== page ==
A company may appoint a CEO. A CEO is any one or more persons who is principally responsible for the management and conduct of the business of the company. If there is such a person or persons appointed as the CEO or if there is any change in the particulars of the CEO, the company must notify ACRA within 14 days of the date of appointment or change.

6. Registered Address

A company must have a registered office in Singapore which must be open and accessible to the public for a minimum of 3 hours a day during normal office hours on weekdays. If there is any change in the address of the registered office, the company must notify ACRA within 14 days of the date of change.

7. Financial Year End (FYE)

Every company must decide on their  Financial Year End (FYE) upon incorporation and it is at the company’s discretion to decide on the FYE. The duration of a company’s financial year cannot be more than 18 months in the year of incorporation.

8. Appointing Auditor (if applicable)

Singapore companies are exempt from appointing an auditor if they are dormant or satisfy two out of the following three conditions for the immediate past 2 consecutive financial years:

  • The total annual revenue of the company must not exceed S$10 million
  • The total assets of the company for the financial year end must not exceed S$10 million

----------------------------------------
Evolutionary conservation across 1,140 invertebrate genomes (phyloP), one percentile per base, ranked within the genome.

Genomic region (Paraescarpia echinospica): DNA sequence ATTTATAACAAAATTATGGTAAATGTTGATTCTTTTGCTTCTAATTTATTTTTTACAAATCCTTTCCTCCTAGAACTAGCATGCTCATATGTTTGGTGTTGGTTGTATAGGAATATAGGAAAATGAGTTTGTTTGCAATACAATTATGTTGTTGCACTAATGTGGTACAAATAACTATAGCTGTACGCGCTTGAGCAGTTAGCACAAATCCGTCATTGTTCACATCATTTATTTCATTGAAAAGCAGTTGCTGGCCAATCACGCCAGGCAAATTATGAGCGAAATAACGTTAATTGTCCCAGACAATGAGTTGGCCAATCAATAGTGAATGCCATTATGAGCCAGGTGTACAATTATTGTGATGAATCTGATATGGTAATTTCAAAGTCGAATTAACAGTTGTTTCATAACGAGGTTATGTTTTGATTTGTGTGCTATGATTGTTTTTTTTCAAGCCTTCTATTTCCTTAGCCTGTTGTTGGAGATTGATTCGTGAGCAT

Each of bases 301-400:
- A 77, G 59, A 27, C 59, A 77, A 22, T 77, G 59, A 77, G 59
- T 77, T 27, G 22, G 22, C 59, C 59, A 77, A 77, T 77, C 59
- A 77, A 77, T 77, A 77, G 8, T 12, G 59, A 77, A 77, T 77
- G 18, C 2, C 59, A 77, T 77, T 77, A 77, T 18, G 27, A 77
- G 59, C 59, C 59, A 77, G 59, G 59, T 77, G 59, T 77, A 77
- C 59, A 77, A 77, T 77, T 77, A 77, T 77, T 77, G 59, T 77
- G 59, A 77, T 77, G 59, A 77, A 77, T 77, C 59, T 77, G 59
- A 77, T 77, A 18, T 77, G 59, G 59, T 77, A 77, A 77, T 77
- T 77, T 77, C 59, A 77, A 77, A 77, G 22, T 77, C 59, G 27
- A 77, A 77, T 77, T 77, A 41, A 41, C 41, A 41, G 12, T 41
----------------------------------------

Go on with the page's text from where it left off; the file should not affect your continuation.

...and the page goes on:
• The number of full-time employees at the end of the financial year must not exceed 50

9. Setting up Statutory Books

It is mandatory for all companies to maintain statutory books, in particular, register of beneficial owners (termed as registrable controllers) and register of nominee directors. Such statutory books are the legal records of your company which are kept at its registered office in Singapore, and the information therein must be made available to the Authorities and public agencies upon request.

10. Registration of Goods and Services Tax (GST)

All Singapore businesses must register for GST if their annual taxable revenue is more than S$1 million, or currently making taxable supplies and the annual taxable revenue is expected to be more than S$1 million. The business is expected to register for GST within thirty days from the time it is deemed liable.

You may also choose to register for GST voluntarily. Approval of a voluntary registration is at the discretion of the Controller of The Inland Revenue Authority of Singapore (IRAS). Once approved, you must remain registered for at least two years.

11. Registration of Central Provident Fund (CPF)

The Central Provident Fund or CPF is a compulsory pension fund scheme in which the employer and employee contribute a certain percentage of the monthly salary to the fund. CPF contribution by the employer is mandatory for all local employees who are Singapore citizens or permanent residents earning more than S$50 a month. The maximum CPF contribution rate for employer and employee is 14.5% and 20% respectively and can be lower depending on certain factors such as employee age, permanent status, etc. CPF contribution is not required for foreign employees.

 

It is relatively simple to start a business in Singapore, but all the compliance matters and requirements in running a business might get overwhelming. Leftright Corporate is here to help you with that.

 

Starting a business doesn't need to be complicated.